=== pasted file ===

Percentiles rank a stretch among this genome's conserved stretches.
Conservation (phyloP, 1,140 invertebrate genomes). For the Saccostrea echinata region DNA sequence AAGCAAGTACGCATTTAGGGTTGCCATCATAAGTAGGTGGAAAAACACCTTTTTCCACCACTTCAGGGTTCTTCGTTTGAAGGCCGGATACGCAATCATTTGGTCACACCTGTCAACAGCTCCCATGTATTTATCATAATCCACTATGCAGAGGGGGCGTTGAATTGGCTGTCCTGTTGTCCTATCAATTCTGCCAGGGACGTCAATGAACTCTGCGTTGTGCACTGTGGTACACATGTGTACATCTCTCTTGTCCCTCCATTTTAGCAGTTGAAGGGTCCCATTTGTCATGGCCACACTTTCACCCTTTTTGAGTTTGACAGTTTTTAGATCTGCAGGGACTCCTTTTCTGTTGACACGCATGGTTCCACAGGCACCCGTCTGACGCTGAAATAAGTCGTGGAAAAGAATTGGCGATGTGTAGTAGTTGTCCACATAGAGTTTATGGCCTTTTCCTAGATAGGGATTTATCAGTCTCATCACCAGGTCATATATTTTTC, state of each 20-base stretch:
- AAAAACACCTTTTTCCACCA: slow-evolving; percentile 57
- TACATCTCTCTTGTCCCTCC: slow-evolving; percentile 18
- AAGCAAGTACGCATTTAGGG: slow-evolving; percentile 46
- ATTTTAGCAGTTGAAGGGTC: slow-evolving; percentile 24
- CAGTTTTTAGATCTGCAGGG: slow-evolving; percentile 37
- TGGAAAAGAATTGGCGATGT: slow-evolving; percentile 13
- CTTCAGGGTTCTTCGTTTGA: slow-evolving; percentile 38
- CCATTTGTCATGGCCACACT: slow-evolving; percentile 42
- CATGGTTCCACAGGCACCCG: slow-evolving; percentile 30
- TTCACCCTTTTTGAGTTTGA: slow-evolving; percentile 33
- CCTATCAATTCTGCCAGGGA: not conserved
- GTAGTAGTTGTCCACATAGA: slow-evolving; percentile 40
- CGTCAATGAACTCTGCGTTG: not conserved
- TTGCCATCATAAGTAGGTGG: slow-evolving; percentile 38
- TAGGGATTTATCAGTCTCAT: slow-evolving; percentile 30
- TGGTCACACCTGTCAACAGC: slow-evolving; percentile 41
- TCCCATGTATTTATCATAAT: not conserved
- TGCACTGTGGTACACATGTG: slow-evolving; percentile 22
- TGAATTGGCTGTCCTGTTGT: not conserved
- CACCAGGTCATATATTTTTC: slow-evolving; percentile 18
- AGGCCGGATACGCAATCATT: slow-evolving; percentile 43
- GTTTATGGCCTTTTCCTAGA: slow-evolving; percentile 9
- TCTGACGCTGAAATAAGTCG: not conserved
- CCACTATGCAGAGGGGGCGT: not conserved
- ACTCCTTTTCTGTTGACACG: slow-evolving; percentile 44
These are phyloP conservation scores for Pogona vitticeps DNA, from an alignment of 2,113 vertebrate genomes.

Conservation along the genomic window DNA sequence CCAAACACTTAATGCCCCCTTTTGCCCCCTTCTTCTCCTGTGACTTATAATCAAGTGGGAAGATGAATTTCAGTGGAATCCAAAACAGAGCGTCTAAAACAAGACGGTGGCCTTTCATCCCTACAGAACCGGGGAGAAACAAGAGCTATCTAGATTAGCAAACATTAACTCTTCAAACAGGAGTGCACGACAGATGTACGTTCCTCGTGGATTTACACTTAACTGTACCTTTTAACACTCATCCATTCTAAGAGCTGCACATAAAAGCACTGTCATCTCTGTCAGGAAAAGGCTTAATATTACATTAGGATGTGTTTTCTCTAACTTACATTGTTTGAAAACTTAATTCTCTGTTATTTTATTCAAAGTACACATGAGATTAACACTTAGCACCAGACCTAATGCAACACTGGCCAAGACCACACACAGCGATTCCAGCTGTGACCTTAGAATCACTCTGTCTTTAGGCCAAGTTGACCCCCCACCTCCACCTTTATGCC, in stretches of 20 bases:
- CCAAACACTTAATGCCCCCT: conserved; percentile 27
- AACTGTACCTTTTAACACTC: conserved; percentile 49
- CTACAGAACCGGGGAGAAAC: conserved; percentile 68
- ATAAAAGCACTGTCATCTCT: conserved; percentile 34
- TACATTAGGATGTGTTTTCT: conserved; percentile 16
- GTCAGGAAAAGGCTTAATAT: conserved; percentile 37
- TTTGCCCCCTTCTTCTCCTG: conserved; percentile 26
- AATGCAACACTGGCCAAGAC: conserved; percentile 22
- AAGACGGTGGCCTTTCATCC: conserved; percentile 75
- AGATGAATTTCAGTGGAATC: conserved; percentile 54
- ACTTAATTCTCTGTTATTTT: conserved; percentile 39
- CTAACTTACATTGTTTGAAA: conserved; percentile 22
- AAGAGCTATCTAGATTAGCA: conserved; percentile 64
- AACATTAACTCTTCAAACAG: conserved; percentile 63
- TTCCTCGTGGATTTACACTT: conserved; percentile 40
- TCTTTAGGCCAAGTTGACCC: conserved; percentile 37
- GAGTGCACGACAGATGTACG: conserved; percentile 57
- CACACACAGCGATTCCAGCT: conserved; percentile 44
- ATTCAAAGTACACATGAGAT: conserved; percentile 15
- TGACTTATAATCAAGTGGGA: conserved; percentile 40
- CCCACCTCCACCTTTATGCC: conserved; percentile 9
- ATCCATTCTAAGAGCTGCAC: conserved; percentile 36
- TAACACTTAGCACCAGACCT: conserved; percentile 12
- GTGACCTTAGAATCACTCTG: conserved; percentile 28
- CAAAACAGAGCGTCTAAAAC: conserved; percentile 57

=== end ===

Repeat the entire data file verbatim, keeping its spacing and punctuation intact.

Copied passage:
Percentiles rank a stretch among this genome's conserved stretches.
Conservation (phyloP, 1,140 invertebrate genomes). For the Saccostrea echinata region DNA sequence AAGCAAGTACGCATTTAGGGTTGCCATCATAAGTAGGTGGAAAAACACCTTTTTCCACCACTTCAGGGTTCTTCGTTTGAAGGCCGGATACGCAATCATTTGGTCACACCTGTCAACAGCTCCCATGTATTTATCATAATCCACTATGCAGAGGGGGCGTTGAATTGGCTGTCCTGTTGTCCTATCAATTCTGCCAGGGACGTCAATGAACTCTGCGTTGTGCACTGTGGTACACATGTGTACATCTCTCTTGTCCCTCCATTTTAGCAGTTGAAGGGTCCCATTTGTCATGGCCACACTTTCACCCTTTTTGAGTTTGACAGTTTTTAGATCTGCAGGGACTCCTTTTCTGTTGACACGCATGGTTCCACAGGCACCCGTCTGACGCTGAAATAAGTCGTGGAAAAGAATTGGCGATGTGTAGTAGTTGTCCACATAGAGTTTATGGCCTTTTCCTAGATAGGGATTTATCAGTCTCATCACCAGGTCATATATTTTTC, state of each 20-base stretch:
- AAAAACACCTTTTTCCACCA: slow-evolving; percentile 57
- TACATCTCTCTTGTCCCTCC: slow-evolving; percentile 18
- AAGCAAGTACGCATTTAGGG: slow-evolving; percentile 46
- ATTTTAGCAGTTGAAGGGTC: slow-evolving; percentile 24
- CAGTTTTTAGATCTGCAGGG: slow-evolving; percentile 37
- TGGAAAAGAATTGGCGATGT: slow-evolving; percentile 13
- CTTCAGGGTTCTTCGTTTGA: slow-evolving; percentile 38
- CCATTTGTCATGGCCACACT: slow-evolving; percentile 42
- CATGGTTCCACAGGCACCCG: slow-evolving; percentile 30
- TTCACCCTTTTTGAGTTTGA: slow-evolving; percentile 33
- CCTATCAATTCTGCCAGGGA: not conserved
- GTAGTAGTTGTCCACATAGA: slow-evolving; percentile 40
- CGTCAATGAACTCTGCGTTG: not conserved
- TTGCCATCATAAGTAGGTGG: slow-evolving; percentile 38
- TAGGGATTTATCAGTCTCAT: slow-evolving; percentile 30
- TGGTCACACCTGTCAACAGC: slow-evolving; percentile 41
- TCCCATGTATTTATCATAAT: not conserved
- TGCACTGTGGTACACATGTG: slow-evolving; percentile 22
- TGAATTGGCTGTCCTGTTGT: not conserved
- CACCAGGTCATATATTTTTC: slow-evolving; percentile 18
- AGGCCGGATACGCAATCATT: slow-evolving; percentile 43
- GTTTATGGCCTTTTCCTAGA: slow-evolving; percentile 9
- TCTGACGCTGAAATAAGTCG: not conserved
- CCACTATGCAGAGGGGGCGT: not conserved
- ACTCCTTTTCTGTTGACACG: slow-evolving; percentile 44
These are phyloP conservation scores for Pogona vitticeps DNA, from an alignment of 2,113 vertebrate genomes.

Conservation along the genomic window DNA sequence CCAAACACTTAATGCCCCCTTTTGCCCCCTTCTTCTCCTGTGACTTATAATCAAGTGGGAAGATGAATTTCAGTGGAATCCAAAACAGAGCGTCTAAAACAAGACGGTGGCCTTTCATCCCTACAGAACCGGGGAGAAACAAGAGCTATCTAGATTAGCAAACATTAACTCTTCAAACAGGAGTGCACGACAGATGTACGTTCCTCGTGGATTTACACTTAACTGTACCTTTTAACACTCATCCATTCTAAGAGCTGCACATAAAAGCACTGTCATCTCTGTCAGGAAAAGGCTTAATATTACATTAGGATGTGTTTTCTCTAACTTACATTGTTTGAAAACTTAATTCTCTGTTATTTTATTCAAAGTACACATGAGATTAACACTTAGCACCAGACCTAATGCAACACTGGCCAAGACCACACACAGCGATTCCAGCTGTGACCTTAGAATCACTCTGTCTTTAGGCCAAGTTGACCCCCCACCTCCACCTTTATGCC, in stretches of 20 bases:
- CCAAACACTTAATGCCCCCT: conserved; percentile 27
- AACTGTACCTTTTAACACTC: conserved; percentile 49
- CTACAGAACCGGGGAGAAAC: conserved; percentile 68
- ATAAAAGCACTGTCATCTCT: conserved; percentile 34
- TACATTAGGATGTGTTTTCT: conserved; percentile 16
- GTCAGGAAAAGGCTTAATAT: conserved; percentile 37
- TTTGCCCCCTTCTTCTCCTG: conserved; percentile 26
- AATGCAACACTGGCCAAGAC: conserved; percentile 22
- AAGACGGTGGCCTTTCATCC: conserved; percentile 75
- AGATGAATTTCAGTGGAATC: conserved; percentile 54
- ACTTAATTCTCTGTTATTTT: conserved; percentile 39
- CTAACTTACATTGTTTGAAA: conserved; percentile 22
- AAGAGCTATCTAGATTAGCA: conserved; percentile 64
- AACATTAACTCTTCAAACAG: conserved; percentile 63
- TTCCTCGTGGATTTACACTT: conserved; percentile 40
- TCTTTAGGCCAAGTTGACCC: conserved; percentile 37
- GAGTGCACGACAGATGTACG: conserved; percentile 57
- CACACACAGCGATTCCAGCT: conserved; percentile 44
- ATTCAAAGTACACATGAGAT: conserved; percentile 15
- TGACTTATAATCAAGTGGGA: conserved; percentile 40
- CCCACCTCCACCTTTATGCC: conserved; percentile 9
- ATCCATTCTAAGAGCTGCAC: conserved; percentile 36
- TAACACTTAGCACCAGACCT: conserved; percentile 12
- GTGACCTTAGAATCACTCTG: conserved; percentile 28
- CAAAACAGAGCGTCTAAAAC: conserved; percentile 57